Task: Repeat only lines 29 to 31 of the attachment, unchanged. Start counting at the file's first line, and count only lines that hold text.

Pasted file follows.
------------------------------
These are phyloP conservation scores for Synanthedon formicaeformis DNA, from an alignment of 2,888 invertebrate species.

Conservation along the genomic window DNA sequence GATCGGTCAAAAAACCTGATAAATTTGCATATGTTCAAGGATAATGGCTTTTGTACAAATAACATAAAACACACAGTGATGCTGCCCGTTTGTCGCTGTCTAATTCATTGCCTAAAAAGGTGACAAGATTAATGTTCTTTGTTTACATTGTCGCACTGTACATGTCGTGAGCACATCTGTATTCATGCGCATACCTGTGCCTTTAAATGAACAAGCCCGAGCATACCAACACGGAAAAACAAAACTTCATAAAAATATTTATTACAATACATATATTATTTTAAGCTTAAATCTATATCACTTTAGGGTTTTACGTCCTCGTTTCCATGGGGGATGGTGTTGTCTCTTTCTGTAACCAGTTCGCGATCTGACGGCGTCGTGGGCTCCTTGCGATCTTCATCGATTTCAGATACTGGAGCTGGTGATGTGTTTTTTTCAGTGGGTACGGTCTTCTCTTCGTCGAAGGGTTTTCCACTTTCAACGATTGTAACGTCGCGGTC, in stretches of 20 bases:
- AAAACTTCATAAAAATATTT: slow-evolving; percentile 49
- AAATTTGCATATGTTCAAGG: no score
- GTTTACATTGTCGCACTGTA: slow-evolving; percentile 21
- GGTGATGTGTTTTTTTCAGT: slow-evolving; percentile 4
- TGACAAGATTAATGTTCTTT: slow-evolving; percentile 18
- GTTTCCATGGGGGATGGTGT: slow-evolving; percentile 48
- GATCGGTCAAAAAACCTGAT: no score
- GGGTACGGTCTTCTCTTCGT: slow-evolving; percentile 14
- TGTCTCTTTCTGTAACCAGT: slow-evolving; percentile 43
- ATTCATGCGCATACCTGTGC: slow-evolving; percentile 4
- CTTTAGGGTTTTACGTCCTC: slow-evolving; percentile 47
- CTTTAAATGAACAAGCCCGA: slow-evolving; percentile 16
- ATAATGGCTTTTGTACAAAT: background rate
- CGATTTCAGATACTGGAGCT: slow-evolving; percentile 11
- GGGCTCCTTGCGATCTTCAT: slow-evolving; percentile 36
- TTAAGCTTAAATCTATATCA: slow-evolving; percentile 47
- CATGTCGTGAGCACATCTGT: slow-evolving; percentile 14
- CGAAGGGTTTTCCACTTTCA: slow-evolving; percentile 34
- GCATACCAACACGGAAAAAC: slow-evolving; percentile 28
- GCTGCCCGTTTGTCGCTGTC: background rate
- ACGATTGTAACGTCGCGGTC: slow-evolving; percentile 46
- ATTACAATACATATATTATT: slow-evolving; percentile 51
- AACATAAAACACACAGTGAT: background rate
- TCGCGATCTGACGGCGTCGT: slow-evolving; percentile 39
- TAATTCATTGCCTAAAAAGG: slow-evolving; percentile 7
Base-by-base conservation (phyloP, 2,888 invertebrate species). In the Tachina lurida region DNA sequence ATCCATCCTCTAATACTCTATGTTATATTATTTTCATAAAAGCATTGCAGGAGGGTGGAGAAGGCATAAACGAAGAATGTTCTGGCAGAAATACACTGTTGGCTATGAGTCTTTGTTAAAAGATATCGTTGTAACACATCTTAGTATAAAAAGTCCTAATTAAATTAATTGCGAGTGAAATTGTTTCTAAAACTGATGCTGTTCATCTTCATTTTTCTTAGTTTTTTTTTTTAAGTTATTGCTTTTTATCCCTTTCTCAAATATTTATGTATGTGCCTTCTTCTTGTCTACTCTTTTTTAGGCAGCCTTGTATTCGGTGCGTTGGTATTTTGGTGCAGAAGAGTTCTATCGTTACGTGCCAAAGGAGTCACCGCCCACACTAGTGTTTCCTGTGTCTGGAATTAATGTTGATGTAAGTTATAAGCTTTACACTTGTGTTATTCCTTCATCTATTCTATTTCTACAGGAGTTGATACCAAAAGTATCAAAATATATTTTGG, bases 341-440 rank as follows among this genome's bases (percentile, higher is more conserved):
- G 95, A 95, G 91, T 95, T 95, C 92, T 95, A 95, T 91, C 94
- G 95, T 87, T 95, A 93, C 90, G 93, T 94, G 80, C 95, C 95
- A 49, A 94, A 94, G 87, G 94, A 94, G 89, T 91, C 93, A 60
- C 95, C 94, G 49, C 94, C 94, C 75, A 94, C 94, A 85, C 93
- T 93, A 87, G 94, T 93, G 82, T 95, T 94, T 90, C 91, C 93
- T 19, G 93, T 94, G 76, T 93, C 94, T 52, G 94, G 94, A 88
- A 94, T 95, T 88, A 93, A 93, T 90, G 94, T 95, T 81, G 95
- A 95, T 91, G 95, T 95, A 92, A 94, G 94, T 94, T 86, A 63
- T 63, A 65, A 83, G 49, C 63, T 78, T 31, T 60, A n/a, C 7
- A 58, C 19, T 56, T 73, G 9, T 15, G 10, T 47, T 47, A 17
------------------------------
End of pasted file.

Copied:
- G 95, A 95, G 91, T 95, T 95, C 92, T 95, A 95, T 91, C 94
- G 95, T 87, T 95, A 93, C 90, G 93, T 94, G 80, C 95, C 95
- A 49, A 94, A 94, G 87, G 94, A 94, G 89, T 91, C 93, A 60